Windows 10’s File Explorer Is Getting Linux Files

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Windows 10’s File Explorer Is Getting Linux Files
Microsoft is testing a “Linux” option to File Explorer’s sidebar. If you have the Windows Subsystem for Linux installed, you can easily access all your Linux files in a few clicks. This change appears in Windows 10 Insider build 19603.

Microsoft previously shipped a full Linux kernel in Windows 10, and now the company is planning to fully integrate Linux file access into the built-in File Explorer. A new Linux icon will be available in the left-hand navigation pane in File Explorer, providing access to the root file system for any distros that are installed.

This feature will be extremely useful for anyone who uses the  Subsystem for Linux on Windows 10. It’s a convenient way to run a Bash shell and other Linux utilities in an Ubuntu environment, for example. However, these Linux environments each have their own file systems. Accessing the Linux files from within File Explorer and other Windows applications can be complicated.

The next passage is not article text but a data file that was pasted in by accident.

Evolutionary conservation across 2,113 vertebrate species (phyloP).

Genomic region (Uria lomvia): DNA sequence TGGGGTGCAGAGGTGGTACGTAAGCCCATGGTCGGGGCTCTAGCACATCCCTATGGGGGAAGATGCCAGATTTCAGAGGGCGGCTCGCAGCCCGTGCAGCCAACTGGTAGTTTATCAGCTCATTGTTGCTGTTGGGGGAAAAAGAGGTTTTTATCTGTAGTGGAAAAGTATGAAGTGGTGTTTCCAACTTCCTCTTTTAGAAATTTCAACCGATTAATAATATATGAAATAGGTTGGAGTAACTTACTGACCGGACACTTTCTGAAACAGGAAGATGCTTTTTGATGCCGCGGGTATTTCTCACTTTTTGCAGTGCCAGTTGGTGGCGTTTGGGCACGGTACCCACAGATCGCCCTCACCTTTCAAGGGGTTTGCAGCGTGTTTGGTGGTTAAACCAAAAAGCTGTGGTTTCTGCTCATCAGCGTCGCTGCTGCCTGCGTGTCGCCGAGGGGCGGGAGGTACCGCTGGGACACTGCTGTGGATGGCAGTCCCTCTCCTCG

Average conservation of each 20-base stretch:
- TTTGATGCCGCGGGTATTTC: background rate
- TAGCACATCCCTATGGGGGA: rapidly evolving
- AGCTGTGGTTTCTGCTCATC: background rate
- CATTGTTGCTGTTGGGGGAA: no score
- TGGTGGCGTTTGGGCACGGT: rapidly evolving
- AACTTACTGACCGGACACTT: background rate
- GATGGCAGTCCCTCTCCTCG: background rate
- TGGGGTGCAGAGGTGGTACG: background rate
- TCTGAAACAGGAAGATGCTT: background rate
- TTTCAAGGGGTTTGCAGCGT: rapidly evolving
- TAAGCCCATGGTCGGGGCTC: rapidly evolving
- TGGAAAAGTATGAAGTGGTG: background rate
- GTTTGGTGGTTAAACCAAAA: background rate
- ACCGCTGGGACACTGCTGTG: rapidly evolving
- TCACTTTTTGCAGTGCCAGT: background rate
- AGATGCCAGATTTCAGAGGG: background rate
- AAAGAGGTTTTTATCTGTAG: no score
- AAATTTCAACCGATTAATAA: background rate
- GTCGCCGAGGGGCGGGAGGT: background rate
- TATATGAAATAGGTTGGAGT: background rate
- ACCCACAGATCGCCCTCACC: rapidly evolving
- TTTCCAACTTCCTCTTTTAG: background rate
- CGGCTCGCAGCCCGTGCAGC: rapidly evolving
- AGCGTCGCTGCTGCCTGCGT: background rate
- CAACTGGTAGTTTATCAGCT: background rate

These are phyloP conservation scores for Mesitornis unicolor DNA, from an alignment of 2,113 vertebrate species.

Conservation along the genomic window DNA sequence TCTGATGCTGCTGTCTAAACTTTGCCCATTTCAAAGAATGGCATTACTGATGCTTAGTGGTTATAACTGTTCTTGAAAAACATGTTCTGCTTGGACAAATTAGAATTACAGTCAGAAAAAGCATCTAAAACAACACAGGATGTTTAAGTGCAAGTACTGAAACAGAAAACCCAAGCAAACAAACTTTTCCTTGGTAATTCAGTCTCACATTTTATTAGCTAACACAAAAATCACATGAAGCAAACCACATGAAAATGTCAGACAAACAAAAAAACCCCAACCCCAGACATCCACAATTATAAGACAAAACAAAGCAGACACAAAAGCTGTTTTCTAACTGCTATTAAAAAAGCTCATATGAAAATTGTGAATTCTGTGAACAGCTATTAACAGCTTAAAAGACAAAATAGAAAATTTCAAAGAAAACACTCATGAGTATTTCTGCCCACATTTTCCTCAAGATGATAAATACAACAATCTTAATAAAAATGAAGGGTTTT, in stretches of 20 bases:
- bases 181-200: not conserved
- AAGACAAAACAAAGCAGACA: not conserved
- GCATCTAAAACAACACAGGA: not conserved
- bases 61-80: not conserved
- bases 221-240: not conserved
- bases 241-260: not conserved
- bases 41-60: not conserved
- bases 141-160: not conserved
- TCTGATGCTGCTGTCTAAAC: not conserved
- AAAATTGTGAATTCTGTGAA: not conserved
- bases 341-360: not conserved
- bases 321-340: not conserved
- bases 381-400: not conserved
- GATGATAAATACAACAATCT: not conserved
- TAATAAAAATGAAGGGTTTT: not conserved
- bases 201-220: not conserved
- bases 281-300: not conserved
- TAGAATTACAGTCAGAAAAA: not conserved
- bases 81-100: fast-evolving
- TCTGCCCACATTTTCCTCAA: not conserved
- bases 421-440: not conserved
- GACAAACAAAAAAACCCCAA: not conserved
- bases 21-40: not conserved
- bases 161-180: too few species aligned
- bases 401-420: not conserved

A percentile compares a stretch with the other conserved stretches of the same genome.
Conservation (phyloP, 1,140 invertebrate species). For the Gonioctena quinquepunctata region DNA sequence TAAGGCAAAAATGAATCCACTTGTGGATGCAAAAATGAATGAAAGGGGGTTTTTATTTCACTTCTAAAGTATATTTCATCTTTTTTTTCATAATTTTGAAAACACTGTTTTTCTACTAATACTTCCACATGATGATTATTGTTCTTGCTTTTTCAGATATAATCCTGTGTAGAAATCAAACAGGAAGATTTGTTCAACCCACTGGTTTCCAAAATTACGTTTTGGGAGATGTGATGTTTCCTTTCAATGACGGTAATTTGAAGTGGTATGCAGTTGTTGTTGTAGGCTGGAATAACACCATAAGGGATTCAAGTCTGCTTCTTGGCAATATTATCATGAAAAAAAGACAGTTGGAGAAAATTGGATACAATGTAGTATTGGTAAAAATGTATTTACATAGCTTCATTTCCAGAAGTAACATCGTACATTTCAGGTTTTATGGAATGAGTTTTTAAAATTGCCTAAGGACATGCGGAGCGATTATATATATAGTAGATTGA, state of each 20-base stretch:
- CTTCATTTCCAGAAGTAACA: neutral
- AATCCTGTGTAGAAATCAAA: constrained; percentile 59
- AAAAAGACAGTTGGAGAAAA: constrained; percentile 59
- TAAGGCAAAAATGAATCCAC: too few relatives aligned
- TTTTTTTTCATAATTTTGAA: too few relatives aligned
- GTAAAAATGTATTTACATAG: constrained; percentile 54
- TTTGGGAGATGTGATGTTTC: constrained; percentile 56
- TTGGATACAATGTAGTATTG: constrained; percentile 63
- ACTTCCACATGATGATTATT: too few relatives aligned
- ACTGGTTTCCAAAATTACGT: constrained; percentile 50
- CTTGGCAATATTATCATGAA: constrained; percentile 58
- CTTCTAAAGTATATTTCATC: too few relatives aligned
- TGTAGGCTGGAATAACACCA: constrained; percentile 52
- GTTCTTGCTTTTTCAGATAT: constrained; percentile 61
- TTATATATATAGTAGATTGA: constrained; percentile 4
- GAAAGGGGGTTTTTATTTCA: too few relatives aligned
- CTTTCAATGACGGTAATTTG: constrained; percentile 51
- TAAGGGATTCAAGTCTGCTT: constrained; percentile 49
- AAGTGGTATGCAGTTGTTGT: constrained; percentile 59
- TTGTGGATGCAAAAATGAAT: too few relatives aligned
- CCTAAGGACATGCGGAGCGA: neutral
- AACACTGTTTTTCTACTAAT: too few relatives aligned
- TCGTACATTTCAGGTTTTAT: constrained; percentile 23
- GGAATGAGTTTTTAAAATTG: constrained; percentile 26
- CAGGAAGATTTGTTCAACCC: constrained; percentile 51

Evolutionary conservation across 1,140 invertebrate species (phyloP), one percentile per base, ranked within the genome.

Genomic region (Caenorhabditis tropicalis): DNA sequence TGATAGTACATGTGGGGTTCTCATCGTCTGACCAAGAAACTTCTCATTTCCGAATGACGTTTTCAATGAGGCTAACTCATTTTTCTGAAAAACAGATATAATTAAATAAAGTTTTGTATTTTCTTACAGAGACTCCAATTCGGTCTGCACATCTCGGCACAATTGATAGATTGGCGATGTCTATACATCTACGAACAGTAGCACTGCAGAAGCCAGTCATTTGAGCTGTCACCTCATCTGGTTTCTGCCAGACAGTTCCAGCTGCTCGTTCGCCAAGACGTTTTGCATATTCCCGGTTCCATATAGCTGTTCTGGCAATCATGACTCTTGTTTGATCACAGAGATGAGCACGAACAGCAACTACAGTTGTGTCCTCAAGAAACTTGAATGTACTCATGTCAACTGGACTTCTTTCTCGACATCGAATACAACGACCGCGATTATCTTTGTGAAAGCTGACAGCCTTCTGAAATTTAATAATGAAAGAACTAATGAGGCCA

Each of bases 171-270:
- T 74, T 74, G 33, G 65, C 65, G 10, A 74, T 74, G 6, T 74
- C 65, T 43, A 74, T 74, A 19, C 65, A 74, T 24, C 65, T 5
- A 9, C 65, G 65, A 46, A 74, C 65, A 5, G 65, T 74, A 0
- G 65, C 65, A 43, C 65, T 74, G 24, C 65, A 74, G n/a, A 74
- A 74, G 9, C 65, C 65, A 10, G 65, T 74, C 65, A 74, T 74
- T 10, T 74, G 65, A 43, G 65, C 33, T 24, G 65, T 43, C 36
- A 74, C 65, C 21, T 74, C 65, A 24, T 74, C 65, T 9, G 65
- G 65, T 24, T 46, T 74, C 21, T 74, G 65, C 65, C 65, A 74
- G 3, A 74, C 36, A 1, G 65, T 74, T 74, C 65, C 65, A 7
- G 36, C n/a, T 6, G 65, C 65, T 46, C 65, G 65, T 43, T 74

This is all enabled through Microsoft’s  Subsystem for Linux, a system the company has been gradually improving with Bash shell integration, native OpenSSH in Windows 10, and even Ubuntu, SUSE Linux, and Fedora in the  Store. Microsoft also launched a new Windows Terminal command-line tool last year.

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Click it and you’ll see a list of your installed Linux distributions. You can browse its file system like you would any other folders on your PC. You’re free to view, add, edit, and remove files in the Linux environment from here.

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This change is part of a Windows 10 Insider Preview build. These builds are in development, and Microsoft may remove this feature or change how it works during the development process.

See also: Microsoft Edge Switches To Chromium Base

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